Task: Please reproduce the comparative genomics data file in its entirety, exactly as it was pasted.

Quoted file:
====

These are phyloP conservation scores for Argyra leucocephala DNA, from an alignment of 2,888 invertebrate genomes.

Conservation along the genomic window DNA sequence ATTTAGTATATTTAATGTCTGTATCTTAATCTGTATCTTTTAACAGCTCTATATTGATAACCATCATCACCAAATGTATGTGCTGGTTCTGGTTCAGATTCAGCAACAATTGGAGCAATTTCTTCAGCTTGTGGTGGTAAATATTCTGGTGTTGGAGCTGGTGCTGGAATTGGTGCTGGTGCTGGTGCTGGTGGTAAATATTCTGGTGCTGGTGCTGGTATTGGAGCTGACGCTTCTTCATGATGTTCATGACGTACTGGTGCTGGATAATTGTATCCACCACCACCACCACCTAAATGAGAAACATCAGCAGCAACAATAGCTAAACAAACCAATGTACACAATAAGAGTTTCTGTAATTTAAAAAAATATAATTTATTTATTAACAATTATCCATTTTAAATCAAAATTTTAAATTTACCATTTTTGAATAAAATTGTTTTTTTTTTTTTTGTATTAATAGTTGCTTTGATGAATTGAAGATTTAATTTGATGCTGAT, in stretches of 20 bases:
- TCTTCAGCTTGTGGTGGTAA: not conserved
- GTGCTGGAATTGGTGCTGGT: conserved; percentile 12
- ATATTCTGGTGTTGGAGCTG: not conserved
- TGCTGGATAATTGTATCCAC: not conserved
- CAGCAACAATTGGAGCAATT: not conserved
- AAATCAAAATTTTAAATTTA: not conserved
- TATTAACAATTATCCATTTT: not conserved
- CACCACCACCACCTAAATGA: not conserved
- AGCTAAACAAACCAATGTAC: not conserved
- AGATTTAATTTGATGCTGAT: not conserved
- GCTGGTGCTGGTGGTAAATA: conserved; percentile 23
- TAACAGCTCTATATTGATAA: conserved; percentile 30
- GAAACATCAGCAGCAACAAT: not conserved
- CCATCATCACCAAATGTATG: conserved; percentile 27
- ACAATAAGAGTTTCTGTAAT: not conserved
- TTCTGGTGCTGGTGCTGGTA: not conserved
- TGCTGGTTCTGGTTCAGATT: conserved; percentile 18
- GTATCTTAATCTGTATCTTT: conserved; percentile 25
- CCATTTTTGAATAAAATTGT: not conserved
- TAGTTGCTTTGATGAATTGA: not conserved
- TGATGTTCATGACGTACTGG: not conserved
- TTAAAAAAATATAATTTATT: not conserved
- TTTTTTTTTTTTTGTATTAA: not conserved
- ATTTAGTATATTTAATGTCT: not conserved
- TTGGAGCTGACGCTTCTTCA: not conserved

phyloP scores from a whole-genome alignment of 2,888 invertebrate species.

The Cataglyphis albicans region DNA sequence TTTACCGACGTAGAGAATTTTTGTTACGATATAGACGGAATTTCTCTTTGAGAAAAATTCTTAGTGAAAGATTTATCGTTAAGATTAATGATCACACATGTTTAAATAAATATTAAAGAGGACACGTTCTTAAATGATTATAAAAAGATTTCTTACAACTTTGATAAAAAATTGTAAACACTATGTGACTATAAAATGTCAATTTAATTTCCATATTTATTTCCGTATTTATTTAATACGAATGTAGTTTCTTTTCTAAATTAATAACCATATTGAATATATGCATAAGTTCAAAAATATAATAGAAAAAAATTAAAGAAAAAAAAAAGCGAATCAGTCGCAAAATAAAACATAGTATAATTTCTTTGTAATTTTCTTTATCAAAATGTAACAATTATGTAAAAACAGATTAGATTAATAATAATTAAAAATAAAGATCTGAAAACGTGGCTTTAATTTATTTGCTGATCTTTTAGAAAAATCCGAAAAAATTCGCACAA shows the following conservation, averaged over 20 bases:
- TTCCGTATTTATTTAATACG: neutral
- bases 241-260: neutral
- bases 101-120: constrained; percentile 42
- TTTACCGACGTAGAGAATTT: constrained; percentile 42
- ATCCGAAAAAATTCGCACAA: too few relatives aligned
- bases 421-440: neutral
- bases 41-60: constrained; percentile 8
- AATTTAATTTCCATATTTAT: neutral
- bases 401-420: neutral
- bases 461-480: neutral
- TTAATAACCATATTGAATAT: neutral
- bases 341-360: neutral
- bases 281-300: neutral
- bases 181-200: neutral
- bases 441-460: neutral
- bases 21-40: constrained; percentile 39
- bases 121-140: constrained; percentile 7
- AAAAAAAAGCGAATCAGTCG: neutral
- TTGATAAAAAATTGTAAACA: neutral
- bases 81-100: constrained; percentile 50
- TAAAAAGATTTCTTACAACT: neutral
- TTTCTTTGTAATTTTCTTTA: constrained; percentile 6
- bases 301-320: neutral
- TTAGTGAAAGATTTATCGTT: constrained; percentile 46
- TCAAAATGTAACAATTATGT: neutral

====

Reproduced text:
These are phyloP conservation scores for Argyra leucocephala DNA, from an alignment of 2,888 invertebrate genomes.

Conservation along the genomic window DNA sequence ATTTAGTATATTTAATGTCTGTATCTTAATCTGTATCTTTTAACAGCTCTATATTGATAACCATCATCACCAAATGTATGTGCTGGTTCTGGTTCAGATTCAGCAACAATTGGAGCAATTTCTTCAGCTTGTGGTGGTAAATATTCTGGTGTTGGAGCTGGTGCTGGAATTGGTGCTGGTGCTGGTGCTGGTGGTAAATATTCTGGTGCTGGTGCTGGTATTGGAGCTGACGCTTCTTCATGATGTTCATGACGTACTGGTGCTGGATAATTGTATCCACCACCACCACCACCTAAATGAGAAACATCAGCAGCAACAATAGCTAAACAAACCAATGTACACAATAAGAGTTTCTGTAATTTAAAAAAATATAATTTATTTATTAACAATTATCCATTTTAAATCAAAATTTTAAATTTACCATTTTTGAATAAAATTGTTTTTTTTTTTTTTGTATTAATAGTTGCTTTGATGAATTGAAGATTTAATTTGATGCTGAT, in stretches of 20 bases:
- TCTTCAGCTTGTGGTGGTAA: not conserved
- GTGCTGGAATTGGTGCTGGT: conserved; percentile 12
- ATATTCTGGTGTTGGAGCTG: not conserved
- TGCTGGATAATTGTATCCAC: not conserved
- CAGCAACAATTGGAGCAATT: not conserved
- AAATCAAAATTTTAAATTTA: not conserved
- TATTAACAATTATCCATTTT: not conserved
- CACCACCACCACCTAAATGA: not conserved
- AGCTAAACAAACCAATGTAC: not conserved
- AGATTTAATTTGATGCTGAT: not conserved
- GCTGGTGCTGGTGGTAAATA: conserved; percentile 23
- TAACAGCTCTATATTGATAA: conserved; percentile 30
- GAAACATCAGCAGCAACAAT: not conserved
- CCATCATCACCAAATGTATG: conserved; percentile 27
- ACAATAAGAGTTTCTGTAAT: not conserved
- TTCTGGTGCTGGTGCTGGTA: not conserved
- TGCTGGTTCTGGTTCAGATT: conserved; percentile 18
- GTATCTTAATCTGTATCTTT: conserved; percentile 25
- CCATTTTTGAATAAAATTGT: not conserved
- TAGTTGCTTTGATGAATTGA: not conserved
- TGATGTTCATGACGTACTGG: not conserved
- TTAAAAAAATATAATTTATT: not conserved
- TTTTTTTTTTTTTGTATTAA: not conserved
- ATTTAGTATATTTAATGTCT: not conserved
- TTGGAGCTGACGCTTCTTCA: not conserved

phyloP scores from a whole-genome alignment of 2,888 invertebrate species.

The Cataglyphis albicans region DNA sequence TTTACCGACGTAGAGAATTTTTGTTACGATATAGACGGAATTTCTCTTTGAGAAAAATTCTTAGTGAAAGATTTATCGTTAAGATTAATGATCACACATGTTTAAATAAATATTAAAGAGGACACGTTCTTAAATGATTATAAAAAGATTTCTTACAACTTTGATAAAAAATTGTAAACACTATGTGACTATAAAATGTCAATTTAATTTCCATATTTATTTCCGTATTTATTTAATACGAATGTAGTTTCTTTTCTAAATTAATAACCATATTGAATATATGCATAAGTTCAAAAATATAATAGAAAAAAATTAAAGAAAAAAAAAAGCGAATCAGTCGCAAAATAAAACATAGTATAATTTCTTTGTAATTTTCTTTATCAAAATGTAACAATTATGTAAAAACAGATTAGATTAATAATAATTAAAAATAAAGATCTGAAAACGTGGCTTTAATTTATTTGCTGATCTTTTAGAAAAATCCGAAAAAATTCGCACAA shows the following conservation, averaged over 20 bases:
- TTCCGTATTTATTTAATACG: neutral
- bases 241-260: neutral
- bases 101-120: constrained; percentile 42
- TTTACCGACGTAGAGAATTT: constrained; percentile 42
- ATCCGAAAAAATTCGCACAA: too few relatives aligned
- bases 421-440: neutral
- bases 41-60: constrained; percentile 8
- AATTTAATTTCCATATTTAT: neutral
- bases 401-420: neutral
- bases 461-480: neutral
- TTAATAACCATATTGAATAT: neutral
- bases 341-360: neutral
- bases 281-300: neutral
- bases 181-200: neutral
- bases 441-460: neutral
- bases 21-40: constrained; percentile 39
- bases 121-140: constrained; percentile 7
- AAAAAAAAGCGAATCAGTCG: neutral
- TTGATAAAAAATTGTAAACA: neutral
- bases 81-100: constrained; percentile 50
- TAAAAAGATTTCTTACAACT: neutral
- TTTCTTTGTAATTTTCTTTA: constrained; percentile 6
- bases 301-320: neutral
- TTAGTGAAAGATTTATCGTT: constrained; percentile 46
- TCAAAATGTAACAATTATGT: neutral